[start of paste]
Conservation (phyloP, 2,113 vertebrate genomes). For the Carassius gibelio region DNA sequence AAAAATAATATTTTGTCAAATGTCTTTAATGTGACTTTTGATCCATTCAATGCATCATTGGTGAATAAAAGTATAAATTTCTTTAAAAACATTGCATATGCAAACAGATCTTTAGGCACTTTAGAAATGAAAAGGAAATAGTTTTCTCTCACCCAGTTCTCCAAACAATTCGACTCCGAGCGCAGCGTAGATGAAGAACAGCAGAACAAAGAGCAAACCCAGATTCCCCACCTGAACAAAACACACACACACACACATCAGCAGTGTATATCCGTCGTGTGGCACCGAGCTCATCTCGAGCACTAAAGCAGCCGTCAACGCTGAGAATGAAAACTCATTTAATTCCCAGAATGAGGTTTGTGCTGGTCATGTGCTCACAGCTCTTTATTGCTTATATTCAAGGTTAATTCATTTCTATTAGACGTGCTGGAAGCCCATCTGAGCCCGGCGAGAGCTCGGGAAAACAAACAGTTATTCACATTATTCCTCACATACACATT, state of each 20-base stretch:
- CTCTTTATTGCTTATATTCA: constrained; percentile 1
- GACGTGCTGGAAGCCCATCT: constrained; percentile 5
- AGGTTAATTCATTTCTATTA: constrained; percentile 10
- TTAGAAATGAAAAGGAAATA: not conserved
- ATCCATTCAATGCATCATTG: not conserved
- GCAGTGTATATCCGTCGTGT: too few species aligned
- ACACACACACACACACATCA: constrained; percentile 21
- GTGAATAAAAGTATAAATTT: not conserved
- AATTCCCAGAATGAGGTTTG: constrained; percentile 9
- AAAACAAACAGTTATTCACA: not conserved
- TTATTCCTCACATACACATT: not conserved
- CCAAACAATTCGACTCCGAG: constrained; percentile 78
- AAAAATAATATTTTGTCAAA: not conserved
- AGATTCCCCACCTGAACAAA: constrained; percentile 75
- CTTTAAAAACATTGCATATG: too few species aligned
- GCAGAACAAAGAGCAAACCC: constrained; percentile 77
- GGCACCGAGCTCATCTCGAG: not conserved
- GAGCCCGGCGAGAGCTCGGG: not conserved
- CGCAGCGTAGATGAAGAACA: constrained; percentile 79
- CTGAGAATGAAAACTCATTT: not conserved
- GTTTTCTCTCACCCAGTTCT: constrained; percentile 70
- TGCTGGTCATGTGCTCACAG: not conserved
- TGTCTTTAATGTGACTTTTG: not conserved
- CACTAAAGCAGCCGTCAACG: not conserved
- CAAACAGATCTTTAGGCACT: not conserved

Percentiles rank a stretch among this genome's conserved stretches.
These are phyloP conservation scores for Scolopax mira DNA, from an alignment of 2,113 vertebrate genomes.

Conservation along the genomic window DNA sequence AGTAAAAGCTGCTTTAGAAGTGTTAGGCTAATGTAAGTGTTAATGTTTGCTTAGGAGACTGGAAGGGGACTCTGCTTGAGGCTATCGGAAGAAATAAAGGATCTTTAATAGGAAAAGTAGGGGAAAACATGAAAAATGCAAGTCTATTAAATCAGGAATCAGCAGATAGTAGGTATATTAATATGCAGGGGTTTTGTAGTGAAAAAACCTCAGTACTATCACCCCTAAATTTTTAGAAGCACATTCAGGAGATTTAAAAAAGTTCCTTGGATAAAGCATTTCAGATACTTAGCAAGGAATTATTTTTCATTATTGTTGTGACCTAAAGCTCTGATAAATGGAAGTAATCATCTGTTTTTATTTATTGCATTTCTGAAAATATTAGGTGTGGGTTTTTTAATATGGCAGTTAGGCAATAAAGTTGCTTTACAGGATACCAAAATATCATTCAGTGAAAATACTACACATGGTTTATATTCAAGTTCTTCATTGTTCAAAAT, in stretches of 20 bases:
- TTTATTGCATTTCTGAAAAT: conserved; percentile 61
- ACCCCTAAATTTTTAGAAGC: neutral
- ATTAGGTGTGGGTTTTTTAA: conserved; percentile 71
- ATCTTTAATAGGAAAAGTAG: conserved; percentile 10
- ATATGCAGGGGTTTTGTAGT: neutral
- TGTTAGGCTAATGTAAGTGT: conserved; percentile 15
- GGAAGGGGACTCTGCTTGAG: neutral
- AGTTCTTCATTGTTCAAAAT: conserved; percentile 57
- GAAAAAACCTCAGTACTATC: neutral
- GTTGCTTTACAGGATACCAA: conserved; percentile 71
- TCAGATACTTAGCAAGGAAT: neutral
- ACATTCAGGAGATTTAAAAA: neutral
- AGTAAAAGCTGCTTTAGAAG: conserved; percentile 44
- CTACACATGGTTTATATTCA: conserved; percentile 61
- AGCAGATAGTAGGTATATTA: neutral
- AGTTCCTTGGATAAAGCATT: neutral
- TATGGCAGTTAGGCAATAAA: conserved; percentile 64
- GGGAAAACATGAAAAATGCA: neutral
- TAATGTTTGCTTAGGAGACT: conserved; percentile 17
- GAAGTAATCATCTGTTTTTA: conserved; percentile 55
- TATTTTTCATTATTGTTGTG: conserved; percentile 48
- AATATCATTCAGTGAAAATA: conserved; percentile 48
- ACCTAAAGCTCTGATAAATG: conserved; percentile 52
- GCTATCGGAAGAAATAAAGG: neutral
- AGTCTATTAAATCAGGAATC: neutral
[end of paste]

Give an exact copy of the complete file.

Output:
Conservation (phyloP, 2,113 vertebrate genomes). For the Carassius gibelio region DNA sequence AAAAATAATATTTTGTCAAATGTCTTTAATGTGACTTTTGATCCATTCAATGCATCATTGGTGAATAAAAGTATAAATTTCTTTAAAAACATTGCATATGCAAACAGATCTTTAGGCACTTTAGAAATGAAAAGGAAATAGTTTTCTCTCACCCAGTTCTCCAAACAATTCGACTCCGAGCGCAGCGTAGATGAAGAACAGCAGAACAAAGAGCAAACCCAGATTCCCCACCTGAACAAAACACACACACACACACATCAGCAGTGTATATCCGTCGTGTGGCACCGAGCTCATCTCGAGCACTAAAGCAGCCGTCAACGCTGAGAATGAAAACTCATTTAATTCCCAGAATGAGGTTTGTGCTGGTCATGTGCTCACAGCTCTTTATTGCTTATATTCAAGGTTAATTCATTTCTATTAGACGTGCTGGAAGCCCATCTGAGCCCGGCGAGAGCTCGGGAAAACAAACAGTTATTCACATTATTCCTCACATACACATT, state of each 20-base stretch:
- CTCTTTATTGCTTATATTCA: constrained; percentile 1
- GACGTGCTGGAAGCCCATCT: constrained; percentile 5
- AGGTTAATTCATTTCTATTA: constrained; percentile 10
- TTAGAAATGAAAAGGAAATA: not conserved
- ATCCATTCAATGCATCATTG: not conserved
- GCAGTGTATATCCGTCGTGT: too few species aligned
- ACACACACACACACACATCA: constrained; percentile 21
- GTGAATAAAAGTATAAATTT: not conserved
- AATTCCCAGAATGAGGTTTG: constrained; percentile 9
- AAAACAAACAGTTATTCACA: not conserved
- TTATTCCTCACATACACATT: not conserved
- CCAAACAATTCGACTCCGAG: constrained; percentile 78
- AAAAATAATATTTTGTCAAA: not conserved
- AGATTCCCCACCTGAACAAA: constrained; percentile 75
- CTTTAAAAACATTGCATATG: too few species aligned
- GCAGAACAAAGAGCAAACCC: constrained; percentile 77
- GGCACCGAGCTCATCTCGAG: not conserved
- GAGCCCGGCGAGAGCTCGGG: not conserved
- CGCAGCGTAGATGAAGAACA: constrained; percentile 79
- CTGAGAATGAAAACTCATTT: not conserved
- GTTTTCTCTCACCCAGTTCT: constrained; percentile 70
- TGCTGGTCATGTGCTCACAG: not conserved
- TGTCTTTAATGTGACTTTTG: not conserved
- CACTAAAGCAGCCGTCAACG: not conserved
- CAAACAGATCTTTAGGCACT: not conserved

Percentiles rank a stretch among this genome's conserved stretches.
These are phyloP conservation scores for Scolopax mira DNA, from an alignment of 2,113 vertebrate genomes.

Conservation along the genomic window DNA sequence AGTAAAAGCTGCTTTAGAAGTGTTAGGCTAATGTAAGTGTTAATGTTTGCTTAGGAGACTGGAAGGGGACTCTGCTTGAGGCTATCGGAAGAAATAAAGGATCTTTAATAGGAAAAGTAGGGGAAAACATGAAAAATGCAAGTCTATTAAATCAGGAATCAGCAGATAGTAGGTATATTAATATGCAGGGGTTTTGTAGTGAAAAAACCTCAGTACTATCACCCCTAAATTTTTAGAAGCACATTCAGGAGATTTAAAAAAGTTCCTTGGATAAAGCATTTCAGATACTTAGCAAGGAATTATTTTTCATTATTGTTGTGACCTAAAGCTCTGATAAATGGAAGTAATCATCTGTTTTTATTTATTGCATTTCTGAAAATATTAGGTGTGGGTTTTTTAATATGGCAGTTAGGCAATAAAGTTGCTTTACAGGATACCAAAATATCATTCAGTGAAAATACTACACATGGTTTATATTCAAGTTCTTCATTGTTCAAAAT, in stretches of 20 bases:
- TTTATTGCATTTCTGAAAAT: conserved; percentile 61
- ACCCCTAAATTTTTAGAAGC: neutral
- ATTAGGTGTGGGTTTTTTAA: conserved; percentile 71
- ATCTTTAATAGGAAAAGTAG: conserved; percentile 10
- ATATGCAGGGGTTTTGTAGT: neutral
- TGTTAGGCTAATGTAAGTGT: conserved; percentile 15
- GGAAGGGGACTCTGCTTGAG: neutral
- AGTTCTTCATTGTTCAAAAT: conserved; percentile 57
- GAAAAAACCTCAGTACTATC: neutral
- GTTGCTTTACAGGATACCAA: conserved; percentile 71
- TCAGATACTTAGCAAGGAAT: neutral
- ACATTCAGGAGATTTAAAAA: neutral
- AGTAAAAGCTGCTTTAGAAG: conserved; percentile 44
- CTACACATGGTTTATATTCA: conserved; percentile 61
- AGCAGATAGTAGGTATATTA: neutral
- AGTTCCTTGGATAAAGCATT: neutral
- TATGGCAGTTAGGCAATAAA: conserved; percentile 64
- GGGAAAACATGAAAAATGCA: neutral
- TAATGTTTGCTTAGGAGACT: conserved; percentile 17
- GAAGTAATCATCTGTTTTTA: conserved; percentile 55
- TATTTTTCATTATTGTTGTG: conserved; percentile 48
- AATATCATTCAGTGAAAATA: conserved; percentile 48
- ACCTAAAGCTCTGATAAATG: conserved; percentile 52
- GCTATCGGAAGAAATAAAGG: neutral
- AGTCTATTAAATCAGGAATC: neutral